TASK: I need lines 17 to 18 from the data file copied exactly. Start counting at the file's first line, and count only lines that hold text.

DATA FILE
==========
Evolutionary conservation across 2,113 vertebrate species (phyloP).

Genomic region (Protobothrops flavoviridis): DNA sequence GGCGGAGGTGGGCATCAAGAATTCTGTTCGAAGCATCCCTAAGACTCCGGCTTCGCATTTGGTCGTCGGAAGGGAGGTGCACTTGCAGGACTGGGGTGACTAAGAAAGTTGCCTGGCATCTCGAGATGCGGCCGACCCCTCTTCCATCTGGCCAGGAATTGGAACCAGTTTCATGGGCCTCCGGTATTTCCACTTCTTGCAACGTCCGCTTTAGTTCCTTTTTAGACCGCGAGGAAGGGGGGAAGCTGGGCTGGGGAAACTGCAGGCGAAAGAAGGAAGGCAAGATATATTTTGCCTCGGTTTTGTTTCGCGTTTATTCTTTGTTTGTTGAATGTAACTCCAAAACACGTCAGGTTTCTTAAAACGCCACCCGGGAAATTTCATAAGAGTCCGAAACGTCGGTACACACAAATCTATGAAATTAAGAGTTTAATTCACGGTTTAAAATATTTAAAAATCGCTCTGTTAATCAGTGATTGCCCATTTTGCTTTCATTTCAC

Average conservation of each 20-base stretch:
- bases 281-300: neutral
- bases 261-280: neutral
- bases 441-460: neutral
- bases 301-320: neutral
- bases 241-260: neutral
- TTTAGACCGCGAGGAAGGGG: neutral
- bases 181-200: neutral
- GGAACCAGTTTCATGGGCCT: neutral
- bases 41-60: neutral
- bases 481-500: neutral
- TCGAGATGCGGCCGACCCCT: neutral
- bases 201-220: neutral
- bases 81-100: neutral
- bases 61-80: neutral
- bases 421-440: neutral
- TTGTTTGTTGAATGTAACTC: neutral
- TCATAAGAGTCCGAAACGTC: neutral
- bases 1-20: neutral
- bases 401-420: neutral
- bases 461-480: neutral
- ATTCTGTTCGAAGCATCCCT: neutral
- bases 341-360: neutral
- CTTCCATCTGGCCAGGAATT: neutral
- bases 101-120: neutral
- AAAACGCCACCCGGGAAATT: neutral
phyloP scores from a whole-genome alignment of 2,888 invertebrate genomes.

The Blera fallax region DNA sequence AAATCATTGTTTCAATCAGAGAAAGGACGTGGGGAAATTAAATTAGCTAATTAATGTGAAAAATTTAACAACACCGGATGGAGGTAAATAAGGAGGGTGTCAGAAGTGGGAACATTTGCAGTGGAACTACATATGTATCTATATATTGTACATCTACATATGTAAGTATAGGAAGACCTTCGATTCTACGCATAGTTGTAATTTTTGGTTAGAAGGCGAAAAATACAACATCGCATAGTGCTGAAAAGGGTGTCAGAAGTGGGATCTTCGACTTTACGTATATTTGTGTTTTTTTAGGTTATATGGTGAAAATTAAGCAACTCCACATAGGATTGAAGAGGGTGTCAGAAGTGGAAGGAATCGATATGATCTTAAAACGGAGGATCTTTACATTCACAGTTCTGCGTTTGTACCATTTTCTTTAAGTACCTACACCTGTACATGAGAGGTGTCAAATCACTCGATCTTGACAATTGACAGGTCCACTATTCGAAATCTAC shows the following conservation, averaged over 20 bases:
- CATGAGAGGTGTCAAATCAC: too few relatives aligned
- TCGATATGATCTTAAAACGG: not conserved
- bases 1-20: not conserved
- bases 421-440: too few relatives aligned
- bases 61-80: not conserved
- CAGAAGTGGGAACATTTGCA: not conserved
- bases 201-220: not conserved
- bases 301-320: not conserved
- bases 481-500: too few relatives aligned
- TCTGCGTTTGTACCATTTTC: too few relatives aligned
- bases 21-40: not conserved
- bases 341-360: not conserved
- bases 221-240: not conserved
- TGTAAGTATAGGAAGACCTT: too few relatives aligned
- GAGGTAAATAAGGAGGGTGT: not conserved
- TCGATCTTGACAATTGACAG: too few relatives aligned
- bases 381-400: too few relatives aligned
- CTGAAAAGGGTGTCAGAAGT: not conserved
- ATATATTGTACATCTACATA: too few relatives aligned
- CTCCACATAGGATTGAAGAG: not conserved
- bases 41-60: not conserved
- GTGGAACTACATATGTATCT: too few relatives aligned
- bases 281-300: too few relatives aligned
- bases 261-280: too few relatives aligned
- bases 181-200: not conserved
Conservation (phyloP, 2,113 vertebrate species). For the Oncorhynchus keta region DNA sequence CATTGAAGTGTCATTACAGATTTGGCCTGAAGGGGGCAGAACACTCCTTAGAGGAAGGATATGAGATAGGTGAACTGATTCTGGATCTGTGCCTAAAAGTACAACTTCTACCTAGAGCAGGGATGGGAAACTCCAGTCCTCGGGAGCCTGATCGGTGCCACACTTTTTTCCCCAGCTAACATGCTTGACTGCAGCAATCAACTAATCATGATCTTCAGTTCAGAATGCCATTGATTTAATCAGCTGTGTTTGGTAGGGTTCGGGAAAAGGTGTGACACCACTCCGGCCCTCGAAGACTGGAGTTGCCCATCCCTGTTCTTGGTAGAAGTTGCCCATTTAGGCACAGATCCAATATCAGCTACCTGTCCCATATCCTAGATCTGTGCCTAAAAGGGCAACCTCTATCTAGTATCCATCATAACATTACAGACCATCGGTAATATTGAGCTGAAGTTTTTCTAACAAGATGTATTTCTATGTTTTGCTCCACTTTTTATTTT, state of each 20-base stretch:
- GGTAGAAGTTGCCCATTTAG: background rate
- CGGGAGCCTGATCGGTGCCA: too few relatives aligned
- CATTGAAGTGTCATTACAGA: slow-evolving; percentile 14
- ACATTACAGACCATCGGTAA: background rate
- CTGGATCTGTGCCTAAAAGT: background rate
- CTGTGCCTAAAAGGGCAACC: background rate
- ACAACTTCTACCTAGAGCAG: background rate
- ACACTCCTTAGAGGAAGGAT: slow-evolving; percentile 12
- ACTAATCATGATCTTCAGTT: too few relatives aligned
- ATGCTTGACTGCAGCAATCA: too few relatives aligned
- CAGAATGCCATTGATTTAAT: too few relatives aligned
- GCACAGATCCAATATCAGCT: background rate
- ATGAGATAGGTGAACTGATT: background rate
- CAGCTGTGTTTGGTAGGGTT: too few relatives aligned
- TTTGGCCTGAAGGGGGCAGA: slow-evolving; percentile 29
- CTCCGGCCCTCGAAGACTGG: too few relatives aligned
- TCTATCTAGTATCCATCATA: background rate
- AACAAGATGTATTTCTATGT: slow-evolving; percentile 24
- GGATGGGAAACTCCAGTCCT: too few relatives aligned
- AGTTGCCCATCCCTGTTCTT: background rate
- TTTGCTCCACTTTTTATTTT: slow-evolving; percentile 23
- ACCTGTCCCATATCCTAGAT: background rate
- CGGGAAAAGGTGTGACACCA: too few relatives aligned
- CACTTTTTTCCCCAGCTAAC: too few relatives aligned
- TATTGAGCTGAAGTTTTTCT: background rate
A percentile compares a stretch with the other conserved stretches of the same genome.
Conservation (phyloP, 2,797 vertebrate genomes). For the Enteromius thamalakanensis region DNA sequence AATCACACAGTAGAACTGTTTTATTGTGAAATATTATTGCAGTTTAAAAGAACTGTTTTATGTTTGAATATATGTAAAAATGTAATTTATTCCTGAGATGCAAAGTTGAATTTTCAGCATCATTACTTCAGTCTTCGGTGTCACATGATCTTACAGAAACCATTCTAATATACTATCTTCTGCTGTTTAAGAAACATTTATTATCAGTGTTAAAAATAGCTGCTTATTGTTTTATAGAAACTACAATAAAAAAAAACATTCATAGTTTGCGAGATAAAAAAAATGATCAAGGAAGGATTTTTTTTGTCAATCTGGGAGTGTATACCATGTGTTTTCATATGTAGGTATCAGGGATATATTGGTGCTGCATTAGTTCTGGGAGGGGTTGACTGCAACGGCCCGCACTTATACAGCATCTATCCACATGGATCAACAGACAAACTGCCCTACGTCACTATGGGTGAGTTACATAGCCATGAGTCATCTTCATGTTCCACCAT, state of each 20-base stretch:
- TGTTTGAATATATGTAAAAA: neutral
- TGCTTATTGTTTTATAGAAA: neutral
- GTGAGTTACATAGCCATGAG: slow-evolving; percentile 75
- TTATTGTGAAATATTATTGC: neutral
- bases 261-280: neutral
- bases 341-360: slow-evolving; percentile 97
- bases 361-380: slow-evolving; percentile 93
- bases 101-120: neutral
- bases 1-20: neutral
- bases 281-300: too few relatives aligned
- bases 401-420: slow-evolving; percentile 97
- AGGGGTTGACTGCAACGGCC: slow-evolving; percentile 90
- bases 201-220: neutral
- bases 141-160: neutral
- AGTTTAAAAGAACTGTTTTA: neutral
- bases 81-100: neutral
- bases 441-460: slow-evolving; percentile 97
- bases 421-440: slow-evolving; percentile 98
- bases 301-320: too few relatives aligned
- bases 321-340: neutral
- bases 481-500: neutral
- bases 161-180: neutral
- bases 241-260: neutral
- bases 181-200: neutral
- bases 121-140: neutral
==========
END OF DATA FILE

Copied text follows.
- bases 61-80: neutral
- bases 421-440: neutral